primary# ldm add-io pci@7c0 ldg1


       Example 9 Cancel  Delayed  Reconfiguration  Operations  for  a  Control
       Domain



       A  delayed reconfiguration operation blocks configuration operations on
       all other domains. There might be times when you want to cancel delayed
       configuration  operations  for a control domain. For example, you might
       do this so that you can perform other configuration  commands  on  that
       domain  or  other  domains. With this command, you can undo the delayed
       reconfiguration operation and do other configuration operations on this
       or other domains.


         primary# ldm cancel-operation reconf primary


       Example 10 Migrate a Domain



       You can migrate a logical domain to another machine. This example shows
       a successful migration.


         primary# ldm migrate-domain ldg1 root@dt90-187:ldg
         Target password:


       Example 11 List Configurations



       The following examples show how to view the configurations.  The  first
       command  shows the configurations that are stored on the SP. The second
       command shows the configurations on the SP as well as information about
       the autosave configurations on the control domain.


         primary# ldm list-spconfig
         factory-default
         3guests [current]
         data1
         reconfig_primary
         split1
         primary# ldm list-spconfig -r
         3guests [newer]
         data1 [newer]
         reconfig_primary
         split1
         unit




       Both the current 3guests configuration and the data1 configuration have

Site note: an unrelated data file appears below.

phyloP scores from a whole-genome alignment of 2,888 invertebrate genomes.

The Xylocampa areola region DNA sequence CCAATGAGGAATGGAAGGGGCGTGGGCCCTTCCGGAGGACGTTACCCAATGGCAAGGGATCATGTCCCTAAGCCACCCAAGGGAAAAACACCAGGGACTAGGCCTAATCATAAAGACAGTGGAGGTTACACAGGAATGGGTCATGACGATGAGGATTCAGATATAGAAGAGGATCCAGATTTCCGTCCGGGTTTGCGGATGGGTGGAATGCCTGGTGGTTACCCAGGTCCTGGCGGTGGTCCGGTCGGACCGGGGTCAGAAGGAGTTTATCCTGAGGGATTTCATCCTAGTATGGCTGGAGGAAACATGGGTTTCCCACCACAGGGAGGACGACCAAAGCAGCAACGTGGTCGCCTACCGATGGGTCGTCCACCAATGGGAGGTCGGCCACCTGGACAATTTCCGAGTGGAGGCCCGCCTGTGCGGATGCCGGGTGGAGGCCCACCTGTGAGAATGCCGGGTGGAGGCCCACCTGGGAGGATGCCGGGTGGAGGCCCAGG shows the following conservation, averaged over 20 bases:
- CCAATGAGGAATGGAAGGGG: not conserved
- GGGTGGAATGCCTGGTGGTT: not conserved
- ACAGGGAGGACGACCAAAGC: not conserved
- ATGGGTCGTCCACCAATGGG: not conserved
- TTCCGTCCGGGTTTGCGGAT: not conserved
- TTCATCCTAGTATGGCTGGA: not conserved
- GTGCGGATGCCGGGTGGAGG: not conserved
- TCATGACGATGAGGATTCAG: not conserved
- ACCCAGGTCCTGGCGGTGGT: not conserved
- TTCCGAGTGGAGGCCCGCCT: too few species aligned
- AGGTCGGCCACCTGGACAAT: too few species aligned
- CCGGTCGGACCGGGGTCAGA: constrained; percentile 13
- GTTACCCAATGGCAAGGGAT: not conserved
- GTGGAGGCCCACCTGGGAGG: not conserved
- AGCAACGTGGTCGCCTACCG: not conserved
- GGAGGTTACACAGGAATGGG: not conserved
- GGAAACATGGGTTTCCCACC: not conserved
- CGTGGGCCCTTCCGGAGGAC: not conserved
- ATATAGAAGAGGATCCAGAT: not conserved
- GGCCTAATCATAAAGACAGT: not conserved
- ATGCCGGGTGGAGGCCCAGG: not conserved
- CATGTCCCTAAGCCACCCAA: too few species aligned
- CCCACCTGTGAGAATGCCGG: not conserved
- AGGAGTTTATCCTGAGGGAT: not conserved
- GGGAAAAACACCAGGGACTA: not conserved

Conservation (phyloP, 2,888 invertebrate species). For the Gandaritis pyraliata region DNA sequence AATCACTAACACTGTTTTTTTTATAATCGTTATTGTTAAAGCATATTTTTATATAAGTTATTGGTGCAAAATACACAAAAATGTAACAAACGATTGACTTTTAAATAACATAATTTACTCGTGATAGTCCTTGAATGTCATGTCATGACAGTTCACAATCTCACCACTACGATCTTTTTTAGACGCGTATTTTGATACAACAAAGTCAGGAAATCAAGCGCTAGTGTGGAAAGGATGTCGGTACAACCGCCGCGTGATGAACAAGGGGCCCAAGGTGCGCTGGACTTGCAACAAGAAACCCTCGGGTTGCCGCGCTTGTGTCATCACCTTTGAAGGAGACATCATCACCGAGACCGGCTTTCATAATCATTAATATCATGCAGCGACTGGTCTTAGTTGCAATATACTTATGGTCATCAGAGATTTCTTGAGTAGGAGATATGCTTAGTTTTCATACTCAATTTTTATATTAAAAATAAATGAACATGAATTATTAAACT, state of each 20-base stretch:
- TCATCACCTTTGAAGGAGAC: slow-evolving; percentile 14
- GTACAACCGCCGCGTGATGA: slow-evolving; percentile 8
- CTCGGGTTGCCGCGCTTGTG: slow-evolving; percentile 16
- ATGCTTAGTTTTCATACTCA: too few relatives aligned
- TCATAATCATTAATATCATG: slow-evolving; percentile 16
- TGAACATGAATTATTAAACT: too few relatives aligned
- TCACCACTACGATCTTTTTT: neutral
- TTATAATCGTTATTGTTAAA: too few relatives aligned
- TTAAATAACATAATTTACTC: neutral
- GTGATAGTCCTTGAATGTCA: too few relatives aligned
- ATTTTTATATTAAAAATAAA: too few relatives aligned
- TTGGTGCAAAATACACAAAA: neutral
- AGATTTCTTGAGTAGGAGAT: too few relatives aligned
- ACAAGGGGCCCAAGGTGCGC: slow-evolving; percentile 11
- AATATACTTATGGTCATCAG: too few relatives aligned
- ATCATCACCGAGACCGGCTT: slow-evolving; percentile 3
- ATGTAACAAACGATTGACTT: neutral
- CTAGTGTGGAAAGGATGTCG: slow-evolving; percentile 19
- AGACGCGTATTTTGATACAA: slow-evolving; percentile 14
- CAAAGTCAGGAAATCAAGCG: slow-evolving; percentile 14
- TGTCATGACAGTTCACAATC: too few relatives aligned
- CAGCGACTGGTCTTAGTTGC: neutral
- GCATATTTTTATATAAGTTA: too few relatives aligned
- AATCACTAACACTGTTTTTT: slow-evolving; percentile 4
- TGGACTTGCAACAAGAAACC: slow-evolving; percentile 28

autosaved changes that have not been saved to the  SP.  If  the  system
       performed  a  power cycle while in this state, the Logical Domains Man-
       ager would perform the 3guests autosave based on the specified  policy.
       The  autosave  action is taken for 3guests because it is marked as cur-
       rent.



       The reconfig_primary and split1 autosave configurations  are  identical
       to the versions on the SP, not newer versions.



       The  unit configuration only exists as an autosave configuration on the
       control domain. There is no corresponding configuration for unit on the
       SP.  This  situation might occur if the configuration was lost from the
       SP. A configuration can be lost if the SP is replaced or if  a  problem
       occurred  with  the  persistent version of the configuration on the SP.
       Note that using the remove-spconfig command to explicitly remove a con-
       figuration  also removes the autosave version on the control domain. As
       a result, no remnants of the configuration remain on either the control
       domain or on the SP.

       Example 12 List I/O Devices



       The following example lists the I/O devices on the system.


         primary# ldm list-io
         NAME                                      TYPE   BUS      DOMAIN   STATUS
         ----                                      ----   ---      ------   ------
         pci_0                                     BUS    pci_0    primary  IOV
         niu_0                                     NIU    niu_0    primary
         /SYS/MB/RISER0/PCIE0                      PCIE   pci_0    primary  EMP
         /SYS/MB/RISER1/PCIE1                      PCIE   pci_0    primary  EMP
         /SYS/MB/RISER2/PCIE2                      PCIE   pci_0    primary  EMP
         /SYS/MB/RISER0/PCIE3                      PCIE   pci_0    primary  OCC
         /SYS/MB/RISER1/PCIE4                      PCIE   pci_0    primary  OCC
         /SYS/MB/RISER2/PCIE5                      PCIE   pci_0    primary  EMP
         /SYS/MB/SASHBA0                           PCIE   pci_0    primary  OCC
         /SYS/MB/SASHBA1                           PCIE   pci_0    primary  OCC
         /SYS/MB/NET0                              PCIE   pci_0    primary  OCC
         /SYS/MB/NET2                              PCIE   pci_0    primary  OCC
         /SYS/MB/RISER0/PCIE3/IOVIB.PF0            PF     pci_0    primary